Spain Plans Universal Basic Income To Deal With Economic Downturn Spain News

Spain is planning to roll out Universal Basic Income (UBI) to mitigate the impact the Coronavirus has had on the economy says Economy Minister Nadia Calviño.

In an interview with Spanish broadcaster La Sexta on Sunday night, Calviño said that the new UBI system would be coordinated by Social Security Minister José Luis Escrivá. The aim would be to put a form of basic income “in place as soon as possible” to help assist families during the economic downturn.

However, the Minister said that it wasn’t just a temporary measure and that it was the government’s desire that UBI would “stay forever and that it would become a structural instrument, a permanent instrument”.

If the new measures were implemented, it would mean that Spain would become the first country in Europe to introduce the new welfare system on a long-term basis.

The UBI would mean that all Spanish citizens would receive an unconditional monthly payment. The amount would most likely differ and would be based on demographic factors such as the person’s age.

The Univeral Basic Income system has previously been trialled by other countries with one notable trial taking place in Finland.

During the two-year trial, an experimental group were given a monthly payment of €560 to help with their general living costs. However, researchers found that despite citizens feeling happier under the system, they were thought to be no more likely to find employment.

Iran was the first country to adopt a Universal Basic Income back in August 2010 in order to reduce inequality and poverty.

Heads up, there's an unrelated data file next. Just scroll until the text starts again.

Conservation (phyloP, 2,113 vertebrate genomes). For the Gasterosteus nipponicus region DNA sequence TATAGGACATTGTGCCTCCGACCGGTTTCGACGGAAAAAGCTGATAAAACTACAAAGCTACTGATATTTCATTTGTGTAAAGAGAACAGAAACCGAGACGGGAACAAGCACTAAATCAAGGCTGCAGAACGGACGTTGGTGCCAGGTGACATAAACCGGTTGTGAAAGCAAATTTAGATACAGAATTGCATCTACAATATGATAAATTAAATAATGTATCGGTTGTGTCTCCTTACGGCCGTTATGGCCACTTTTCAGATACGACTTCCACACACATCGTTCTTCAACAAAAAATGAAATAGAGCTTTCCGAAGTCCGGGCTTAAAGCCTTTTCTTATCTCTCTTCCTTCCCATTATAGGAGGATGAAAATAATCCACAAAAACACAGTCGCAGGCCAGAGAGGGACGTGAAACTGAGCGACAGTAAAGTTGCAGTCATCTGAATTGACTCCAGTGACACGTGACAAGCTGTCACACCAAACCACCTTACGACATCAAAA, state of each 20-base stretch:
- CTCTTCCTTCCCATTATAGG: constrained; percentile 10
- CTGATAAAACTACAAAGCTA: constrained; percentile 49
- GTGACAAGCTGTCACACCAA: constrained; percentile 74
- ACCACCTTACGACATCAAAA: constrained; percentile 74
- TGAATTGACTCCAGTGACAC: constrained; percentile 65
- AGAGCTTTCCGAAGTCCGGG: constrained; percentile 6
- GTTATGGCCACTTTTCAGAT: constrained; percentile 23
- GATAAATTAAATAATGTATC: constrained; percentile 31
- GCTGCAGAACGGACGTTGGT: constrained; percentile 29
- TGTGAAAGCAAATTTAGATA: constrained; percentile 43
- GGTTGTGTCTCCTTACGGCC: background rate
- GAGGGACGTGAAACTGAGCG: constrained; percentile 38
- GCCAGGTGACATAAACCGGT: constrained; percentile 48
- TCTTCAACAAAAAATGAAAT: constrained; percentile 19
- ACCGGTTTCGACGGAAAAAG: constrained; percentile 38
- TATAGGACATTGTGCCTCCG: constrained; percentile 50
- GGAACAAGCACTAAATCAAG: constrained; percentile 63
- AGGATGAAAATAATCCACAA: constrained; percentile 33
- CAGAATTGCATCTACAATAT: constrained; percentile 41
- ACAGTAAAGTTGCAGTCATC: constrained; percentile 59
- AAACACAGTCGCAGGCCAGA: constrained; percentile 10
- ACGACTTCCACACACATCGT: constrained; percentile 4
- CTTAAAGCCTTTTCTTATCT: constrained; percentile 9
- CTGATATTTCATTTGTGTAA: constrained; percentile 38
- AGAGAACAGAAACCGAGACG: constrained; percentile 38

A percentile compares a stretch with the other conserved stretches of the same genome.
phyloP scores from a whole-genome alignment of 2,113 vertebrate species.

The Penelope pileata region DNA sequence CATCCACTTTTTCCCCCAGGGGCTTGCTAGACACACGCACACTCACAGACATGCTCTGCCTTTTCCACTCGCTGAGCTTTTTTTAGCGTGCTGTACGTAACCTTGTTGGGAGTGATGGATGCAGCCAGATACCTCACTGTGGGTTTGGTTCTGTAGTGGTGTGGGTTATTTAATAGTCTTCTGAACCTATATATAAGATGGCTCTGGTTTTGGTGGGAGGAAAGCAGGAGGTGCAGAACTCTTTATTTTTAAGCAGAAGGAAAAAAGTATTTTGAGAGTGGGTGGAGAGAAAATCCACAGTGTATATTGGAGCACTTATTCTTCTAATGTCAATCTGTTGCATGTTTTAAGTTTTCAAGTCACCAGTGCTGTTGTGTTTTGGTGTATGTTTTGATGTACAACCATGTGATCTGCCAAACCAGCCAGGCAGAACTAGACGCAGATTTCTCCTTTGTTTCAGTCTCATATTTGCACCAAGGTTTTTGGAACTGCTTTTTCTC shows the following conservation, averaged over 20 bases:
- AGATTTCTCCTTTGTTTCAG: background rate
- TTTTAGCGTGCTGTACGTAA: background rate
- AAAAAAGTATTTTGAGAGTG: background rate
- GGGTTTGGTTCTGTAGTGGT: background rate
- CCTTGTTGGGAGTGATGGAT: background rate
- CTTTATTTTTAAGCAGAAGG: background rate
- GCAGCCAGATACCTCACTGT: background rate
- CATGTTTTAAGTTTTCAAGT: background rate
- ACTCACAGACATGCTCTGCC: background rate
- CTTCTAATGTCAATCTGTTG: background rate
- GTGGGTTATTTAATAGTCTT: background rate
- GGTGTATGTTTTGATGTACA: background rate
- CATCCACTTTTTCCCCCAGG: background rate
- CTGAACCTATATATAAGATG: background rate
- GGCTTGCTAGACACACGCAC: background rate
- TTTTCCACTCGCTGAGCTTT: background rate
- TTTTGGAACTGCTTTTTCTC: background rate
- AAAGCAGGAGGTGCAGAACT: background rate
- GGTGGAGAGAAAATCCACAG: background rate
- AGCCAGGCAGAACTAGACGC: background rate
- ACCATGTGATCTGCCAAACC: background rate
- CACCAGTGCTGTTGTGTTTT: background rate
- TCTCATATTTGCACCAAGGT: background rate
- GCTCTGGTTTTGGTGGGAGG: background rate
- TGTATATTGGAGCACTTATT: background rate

There have also been recent calls for the UBI to be used in the UK to tackle the economic impact of COVID-19, however, the idea was rejected by the new Chancellor Rishi Sunak who said that the government was “not in favour” of the policy.

This was despite 170 MP’s urging Sunak to adopt the new policy in a letter last month.

The Spanish economy has been decimated since the lockdown began on March 14, with hotels, restaurants, shops, schools and non-essential businesses shut down. Airlines have also felt the force of the downturn with many airlines now having grounded their aircraft.

Prime Minister, Pedro Sanchez recently announced that the current lockdown would be extended until April 26 meaning that citizens will only be able to leave their homes in order to get essential supplies or if they could not work from home.

The government hopes that the new UBI system along with other recent support measures will help to get the country’s economy back on its feet again.